The UN recently adopted a set of guiding principles based on the dual responsibility of governments and companies to protect human rights against corporate abuse, but it misses the mark. Why don’t we hold businesses to a higher standard? Who should be responsible for setting the proper standards for corporations?
Summary: Governments and companies have a duty to work together to promote human rights rather than simply protect against human rights from corporate abuse. Ruggie’s endorsement of a dual responsibility misses the mark on what is truly needed, i.e. a drastic shift in corporate culture and a decrease in corporate influence of national legislative agendas.
On June 16, 2011, the United Nations Human Rights Council unanimously endorsed a new set of global guiding principles for businesses (“Guiding Principles on Business and Human Rights“) designed to ensure that companies do not violate human rights in the course of the their transactions and that they provide redress when infringements occur. The principles are a culmination of six years of research led by Professor John Ruggie of Harvard University, the UN’s special representative on business and human rights since 2005, who visited 20 countries, conducted online consultations with thousands of participants, and received dozens of recommendations. According to Ruggie, states and companies have a dual responsibility under which states must enact and enforce the appropriate laws and companies have an independent responsibility to respect human rights. This is an effort to combat the lack of enforcement or weak status of national laws which is often used as an excuse or explanation for the failure of businesses to act responsibly.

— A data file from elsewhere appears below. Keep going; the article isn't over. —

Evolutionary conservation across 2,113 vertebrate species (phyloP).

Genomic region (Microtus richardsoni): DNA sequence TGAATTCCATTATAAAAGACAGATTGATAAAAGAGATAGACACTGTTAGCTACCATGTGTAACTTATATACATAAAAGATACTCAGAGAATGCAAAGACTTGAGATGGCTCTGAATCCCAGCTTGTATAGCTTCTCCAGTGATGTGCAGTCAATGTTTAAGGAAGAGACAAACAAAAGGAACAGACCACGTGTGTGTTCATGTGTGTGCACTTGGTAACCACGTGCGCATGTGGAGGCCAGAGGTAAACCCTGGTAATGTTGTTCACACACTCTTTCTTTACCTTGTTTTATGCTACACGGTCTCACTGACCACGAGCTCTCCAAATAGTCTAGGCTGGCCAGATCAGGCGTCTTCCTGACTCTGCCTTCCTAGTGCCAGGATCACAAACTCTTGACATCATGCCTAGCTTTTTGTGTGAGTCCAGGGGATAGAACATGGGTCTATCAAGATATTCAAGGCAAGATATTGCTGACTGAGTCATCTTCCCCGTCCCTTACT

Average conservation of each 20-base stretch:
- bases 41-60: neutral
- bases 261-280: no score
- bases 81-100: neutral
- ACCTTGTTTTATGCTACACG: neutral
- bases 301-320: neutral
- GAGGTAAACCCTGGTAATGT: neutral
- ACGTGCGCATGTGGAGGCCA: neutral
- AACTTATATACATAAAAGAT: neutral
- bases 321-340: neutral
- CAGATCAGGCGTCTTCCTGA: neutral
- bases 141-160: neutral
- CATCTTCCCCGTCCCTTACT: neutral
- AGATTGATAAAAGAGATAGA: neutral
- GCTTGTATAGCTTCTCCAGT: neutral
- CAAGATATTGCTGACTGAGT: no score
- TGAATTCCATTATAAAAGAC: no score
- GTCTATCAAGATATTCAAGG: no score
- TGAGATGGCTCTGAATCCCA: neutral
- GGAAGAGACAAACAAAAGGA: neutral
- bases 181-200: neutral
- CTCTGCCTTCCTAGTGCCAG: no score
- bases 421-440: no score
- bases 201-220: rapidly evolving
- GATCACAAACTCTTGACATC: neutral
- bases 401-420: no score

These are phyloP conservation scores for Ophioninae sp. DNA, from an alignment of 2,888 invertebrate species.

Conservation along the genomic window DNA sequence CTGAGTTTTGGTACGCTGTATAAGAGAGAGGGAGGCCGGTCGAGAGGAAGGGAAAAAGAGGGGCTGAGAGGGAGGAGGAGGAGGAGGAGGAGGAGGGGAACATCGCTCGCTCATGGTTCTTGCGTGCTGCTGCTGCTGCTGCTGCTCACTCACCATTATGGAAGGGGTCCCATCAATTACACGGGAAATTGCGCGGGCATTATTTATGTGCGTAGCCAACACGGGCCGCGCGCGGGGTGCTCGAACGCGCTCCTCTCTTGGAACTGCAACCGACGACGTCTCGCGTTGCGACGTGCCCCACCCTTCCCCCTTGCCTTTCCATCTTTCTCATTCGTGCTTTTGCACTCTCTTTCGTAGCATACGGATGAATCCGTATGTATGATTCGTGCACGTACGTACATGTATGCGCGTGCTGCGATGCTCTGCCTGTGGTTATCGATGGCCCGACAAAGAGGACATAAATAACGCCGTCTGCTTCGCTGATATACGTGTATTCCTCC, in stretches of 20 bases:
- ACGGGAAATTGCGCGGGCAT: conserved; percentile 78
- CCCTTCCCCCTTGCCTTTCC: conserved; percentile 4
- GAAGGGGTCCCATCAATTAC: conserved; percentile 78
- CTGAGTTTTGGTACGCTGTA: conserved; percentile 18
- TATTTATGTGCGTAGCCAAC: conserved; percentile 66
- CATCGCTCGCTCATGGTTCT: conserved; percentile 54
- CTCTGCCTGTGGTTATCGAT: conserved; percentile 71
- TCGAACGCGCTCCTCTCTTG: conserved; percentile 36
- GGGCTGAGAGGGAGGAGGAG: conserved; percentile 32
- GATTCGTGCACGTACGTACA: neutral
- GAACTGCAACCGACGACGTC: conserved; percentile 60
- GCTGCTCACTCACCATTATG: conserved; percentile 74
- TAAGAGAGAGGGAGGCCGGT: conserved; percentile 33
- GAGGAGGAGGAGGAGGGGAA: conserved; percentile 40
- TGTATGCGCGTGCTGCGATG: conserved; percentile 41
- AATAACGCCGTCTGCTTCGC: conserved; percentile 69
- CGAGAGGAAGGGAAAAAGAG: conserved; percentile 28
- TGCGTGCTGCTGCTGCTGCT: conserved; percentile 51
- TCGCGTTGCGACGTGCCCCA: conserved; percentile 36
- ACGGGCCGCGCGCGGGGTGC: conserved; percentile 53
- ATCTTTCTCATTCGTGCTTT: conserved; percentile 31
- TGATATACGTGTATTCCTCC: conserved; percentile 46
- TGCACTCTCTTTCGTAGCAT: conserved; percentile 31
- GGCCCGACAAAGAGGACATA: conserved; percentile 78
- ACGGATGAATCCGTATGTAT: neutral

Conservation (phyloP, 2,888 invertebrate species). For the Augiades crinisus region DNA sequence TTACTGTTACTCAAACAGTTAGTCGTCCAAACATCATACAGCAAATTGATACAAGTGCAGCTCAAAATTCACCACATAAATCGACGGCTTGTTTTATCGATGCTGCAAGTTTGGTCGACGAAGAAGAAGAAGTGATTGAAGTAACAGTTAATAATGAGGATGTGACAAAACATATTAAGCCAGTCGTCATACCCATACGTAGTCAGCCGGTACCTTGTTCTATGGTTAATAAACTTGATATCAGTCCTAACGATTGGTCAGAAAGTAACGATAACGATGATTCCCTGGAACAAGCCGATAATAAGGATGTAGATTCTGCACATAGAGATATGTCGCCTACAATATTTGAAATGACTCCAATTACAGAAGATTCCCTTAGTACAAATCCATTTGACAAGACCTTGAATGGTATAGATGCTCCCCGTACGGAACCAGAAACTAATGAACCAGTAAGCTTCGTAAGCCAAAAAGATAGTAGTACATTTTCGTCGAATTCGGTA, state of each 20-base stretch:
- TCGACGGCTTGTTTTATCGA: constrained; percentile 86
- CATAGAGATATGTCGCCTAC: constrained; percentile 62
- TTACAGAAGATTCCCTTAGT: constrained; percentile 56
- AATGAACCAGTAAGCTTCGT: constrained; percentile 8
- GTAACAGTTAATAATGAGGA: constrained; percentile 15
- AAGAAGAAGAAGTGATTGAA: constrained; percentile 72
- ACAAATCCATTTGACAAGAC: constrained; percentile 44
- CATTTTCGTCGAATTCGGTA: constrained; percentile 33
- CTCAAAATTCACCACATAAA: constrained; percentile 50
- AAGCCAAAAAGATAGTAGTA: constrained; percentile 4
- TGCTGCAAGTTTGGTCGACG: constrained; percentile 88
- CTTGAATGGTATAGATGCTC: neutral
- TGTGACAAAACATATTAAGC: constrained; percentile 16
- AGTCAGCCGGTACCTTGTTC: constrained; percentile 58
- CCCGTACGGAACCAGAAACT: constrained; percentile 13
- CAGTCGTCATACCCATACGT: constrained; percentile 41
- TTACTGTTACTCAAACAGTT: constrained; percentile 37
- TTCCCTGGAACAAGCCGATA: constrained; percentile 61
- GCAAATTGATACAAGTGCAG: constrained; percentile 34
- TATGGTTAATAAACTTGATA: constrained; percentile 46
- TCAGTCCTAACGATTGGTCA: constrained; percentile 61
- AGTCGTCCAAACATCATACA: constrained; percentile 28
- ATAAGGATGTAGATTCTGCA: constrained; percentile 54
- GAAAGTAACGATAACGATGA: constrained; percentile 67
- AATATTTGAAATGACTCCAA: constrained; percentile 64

However, one should pause to think about what type of solution will resolve this inefficiency and yield the desired results. When national laws are inadequate and/or unenforced companies are free to violate human rights on their path to gaining market share, in the so-called, “best interest of their shareholders.” This problem is further exacerbated by the exponential growth of multinationals which, due to the nature and expanse of their global operations, are capable of committing both major and minor violations and these often go unnoticed and/or unpunished.
The guiding principles differ from the UN’s Global Compact (which Ruggie was also instrumental in designing) and mark the culmination of Ruggie’s tenure as the special representative on the issue of human rights and transnational corporations and other business enterprises. In spite of the Global Compact’s 8,000 corporate members from over 135 countries, it has befallen a great deal criticism for its failure to punish those companies who violate its code. Whereas the Global Compact was enacted as an initiative of the secretary general, the principles recently adopted by the Human Rights Council were established by governments and include remedy and prevention mechanisms in order to broaden their scope beyond that of the Global Compact. Yet after six years and extensive research, more should be expected.